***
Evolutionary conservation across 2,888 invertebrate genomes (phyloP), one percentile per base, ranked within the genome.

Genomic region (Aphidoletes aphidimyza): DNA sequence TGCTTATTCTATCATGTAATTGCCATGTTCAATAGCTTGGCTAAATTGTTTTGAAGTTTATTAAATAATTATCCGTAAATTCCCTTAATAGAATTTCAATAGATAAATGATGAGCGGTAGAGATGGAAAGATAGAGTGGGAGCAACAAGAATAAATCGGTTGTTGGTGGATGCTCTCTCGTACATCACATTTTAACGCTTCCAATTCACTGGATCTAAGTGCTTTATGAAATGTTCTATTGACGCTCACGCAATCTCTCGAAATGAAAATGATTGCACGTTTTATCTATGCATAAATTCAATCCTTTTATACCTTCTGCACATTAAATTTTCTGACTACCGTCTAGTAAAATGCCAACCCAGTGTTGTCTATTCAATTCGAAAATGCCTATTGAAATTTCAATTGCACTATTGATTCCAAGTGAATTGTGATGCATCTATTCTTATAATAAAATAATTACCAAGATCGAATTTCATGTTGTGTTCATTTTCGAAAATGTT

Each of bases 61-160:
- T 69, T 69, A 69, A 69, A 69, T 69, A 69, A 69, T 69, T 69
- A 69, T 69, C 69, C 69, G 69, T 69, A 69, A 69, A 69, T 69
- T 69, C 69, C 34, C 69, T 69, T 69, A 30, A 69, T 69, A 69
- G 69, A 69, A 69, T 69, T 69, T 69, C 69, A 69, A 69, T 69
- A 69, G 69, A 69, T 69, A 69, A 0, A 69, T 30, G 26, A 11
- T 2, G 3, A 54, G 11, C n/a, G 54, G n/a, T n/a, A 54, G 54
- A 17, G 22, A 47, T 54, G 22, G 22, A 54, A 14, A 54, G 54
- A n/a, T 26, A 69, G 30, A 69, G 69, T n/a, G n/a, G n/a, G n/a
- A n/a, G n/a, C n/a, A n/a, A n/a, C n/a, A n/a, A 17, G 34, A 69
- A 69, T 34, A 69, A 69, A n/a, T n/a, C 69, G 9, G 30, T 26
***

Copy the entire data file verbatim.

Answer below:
Evolutionary conservation across 2,888 invertebrate genomes (phyloP), one percentile per base, ranked within the genome.

Genomic region (Aphidoletes aphidimyza): DNA sequence TGCTTATTCTATCATGTAATTGCCATGTTCAATAGCTTGGCTAAATTGTTTTGAAGTTTATTAAATAATTATCCGTAAATTCCCTTAATAGAATTTCAATAGATAAATGATGAGCGGTAGAGATGGAAAGATAGAGTGGGAGCAACAAGAATAAATCGGTTGTTGGTGGATGCTCTCTCGTACATCACATTTTAACGCTTCCAATTCACTGGATCTAAGTGCTTTATGAAATGTTCTATTGACGCTCACGCAATCTCTCGAAATGAAAATGATTGCACGTTTTATCTATGCATAAATTCAATCCTTTTATACCTTCTGCACATTAAATTTTCTGACTACCGTCTAGTAAAATGCCAACCCAGTGTTGTCTATTCAATTCGAAAATGCCTATTGAAATTTCAATTGCACTATTGATTCCAAGTGAATTGTGATGCATCTATTCTTATAATAAAATAATTACCAAGATCGAATTTCATGTTGTGTTCATTTTCGAAAATGTT

Each of bases 61-160:
- T 69, T 69, A 69, A 69, A 69, T 69, A 69, A 69, T 69, T 69
- A 69, T 69, C 69, C 69, G 69, T 69, A 69, A 69, A 69, T 69
- T 69, C 69, C 34, C 69, T 69, T 69, A 30, A 69, T 69, A 69
- G 69, A 69, A 69, T 69, T 69, T 69, C 69, A 69, A 69, T 69
- A 69, G 69, A 69, T 69, A 69, A 0, A 69, T 30, G 26, A 11
- T 2, G 3, A 54, G 11, C n/a, G 54, G n/a, T n/a, A 54, G 54
- A 17, G 22, A 47, T 54, G 22, G 22, A 54, A 14, A 54, G 54
- A n/a, T 26, A 69, G 30, A 69, G 69, T n/a, G n/a, G n/a, G n/a
- A n/a, G n/a, C n/a, A n/a, A n/a, C n/a, A n/a, A 17, G 34, A 69
- A 69, T 34, A 69, A 69, A n/a, T n/a, C 69, G 9, G 30, T 26